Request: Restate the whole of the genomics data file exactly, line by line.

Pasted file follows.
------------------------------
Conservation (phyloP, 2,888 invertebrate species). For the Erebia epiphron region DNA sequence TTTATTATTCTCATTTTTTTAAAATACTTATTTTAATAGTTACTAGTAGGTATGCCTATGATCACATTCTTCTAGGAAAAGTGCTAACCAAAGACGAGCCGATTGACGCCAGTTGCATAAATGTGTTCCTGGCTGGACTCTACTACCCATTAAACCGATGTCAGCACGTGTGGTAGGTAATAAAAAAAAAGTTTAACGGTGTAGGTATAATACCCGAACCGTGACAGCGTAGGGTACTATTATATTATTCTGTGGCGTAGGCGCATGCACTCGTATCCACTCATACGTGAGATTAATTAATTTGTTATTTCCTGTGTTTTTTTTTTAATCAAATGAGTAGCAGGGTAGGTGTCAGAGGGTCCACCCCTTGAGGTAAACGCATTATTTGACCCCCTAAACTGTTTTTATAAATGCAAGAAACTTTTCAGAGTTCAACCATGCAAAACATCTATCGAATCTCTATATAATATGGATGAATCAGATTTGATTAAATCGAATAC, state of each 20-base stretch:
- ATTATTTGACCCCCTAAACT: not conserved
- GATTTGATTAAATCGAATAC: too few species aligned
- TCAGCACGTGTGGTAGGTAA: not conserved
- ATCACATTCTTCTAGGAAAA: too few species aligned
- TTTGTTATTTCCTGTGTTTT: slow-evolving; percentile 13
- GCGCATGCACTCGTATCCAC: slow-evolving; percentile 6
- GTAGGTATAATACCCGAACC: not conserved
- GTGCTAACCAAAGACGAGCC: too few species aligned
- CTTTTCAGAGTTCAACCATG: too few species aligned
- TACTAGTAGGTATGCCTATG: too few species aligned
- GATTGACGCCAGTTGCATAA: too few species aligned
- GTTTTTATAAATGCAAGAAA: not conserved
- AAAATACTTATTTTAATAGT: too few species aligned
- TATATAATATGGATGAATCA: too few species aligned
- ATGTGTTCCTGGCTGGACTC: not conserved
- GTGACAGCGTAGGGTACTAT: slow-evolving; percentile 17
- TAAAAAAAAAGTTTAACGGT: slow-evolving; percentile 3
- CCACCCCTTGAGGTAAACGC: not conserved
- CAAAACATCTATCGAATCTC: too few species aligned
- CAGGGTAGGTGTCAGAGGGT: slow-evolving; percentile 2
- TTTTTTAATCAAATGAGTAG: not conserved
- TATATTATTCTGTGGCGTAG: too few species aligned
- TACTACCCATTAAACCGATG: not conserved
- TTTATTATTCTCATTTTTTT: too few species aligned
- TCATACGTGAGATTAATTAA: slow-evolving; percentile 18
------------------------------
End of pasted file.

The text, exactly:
Conservation (phyloP, 2,888 invertebrate species). For the Erebia epiphron region DNA sequence TTTATTATTCTCATTTTTTTAAAATACTTATTTTAATAGTTACTAGTAGGTATGCCTATGATCACATTCTTCTAGGAAAAGTGCTAACCAAAGACGAGCCGATTGACGCCAGTTGCATAAATGTGTTCCTGGCTGGACTCTACTACCCATTAAACCGATGTCAGCACGTGTGGTAGGTAATAAAAAAAAAGTTTAACGGTGTAGGTATAATACCCGAACCGTGACAGCGTAGGGTACTATTATATTATTCTGTGGCGTAGGCGCATGCACTCGTATCCACTCATACGTGAGATTAATTAATTTGTTATTTCCTGTGTTTTTTTTTTAATCAAATGAGTAGCAGGGTAGGTGTCAGAGGGTCCACCCCTTGAGGTAAACGCATTATTTGACCCCCTAAACTGTTTTTATAAATGCAAGAAACTTTTCAGAGTTCAACCATGCAAAACATCTATCGAATCTCTATATAATATGGATGAATCAGATTTGATTAAATCGAATAC, state of each 20-base stretch:
- ATTATTTGACCCCCTAAACT: not conserved
- GATTTGATTAAATCGAATAC: too few species aligned
- TCAGCACGTGTGGTAGGTAA: not conserved
- ATCACATTCTTCTAGGAAAA: too few species aligned
- TTTGTTATTTCCTGTGTTTT: slow-evolving; percentile 13
- GCGCATGCACTCGTATCCAC: slow-evolving; percentile 6
- GTAGGTATAATACCCGAACC: not conserved
- GTGCTAACCAAAGACGAGCC: too few species aligned
- CTTTTCAGAGTTCAACCATG: too few species aligned
- TACTAGTAGGTATGCCTATG: too few species aligned
- GATTGACGCCAGTTGCATAA: too few species aligned
- GTTTTTATAAATGCAAGAAA: not conserved
- AAAATACTTATTTTAATAGT: too few species aligned
- TATATAATATGGATGAATCA: too few species aligned
- ATGTGTTCCTGGCTGGACTC: not conserved
- GTGACAGCGTAGGGTACTAT: slow-evolving; percentile 17
- TAAAAAAAAAGTTTAACGGT: slow-evolving; percentile 3
- CCACCCCTTGAGGTAAACGC: not conserved
- CAAAACATCTATCGAATCTC: too few species aligned
- CAGGGTAGGTGTCAGAGGGT: slow-evolving; percentile 2
- TTTTTTAATCAAATGAGTAG: not conserved
- TATATTATTCTGTGGCGTAG: too few species aligned
- TACTACCCATTAAACCGATG: not conserved
- TTTATTATTCTCATTTTTTT: too few species aligned
- TCATACGTGAGATTAATTAA: slow-evolving; percentile 18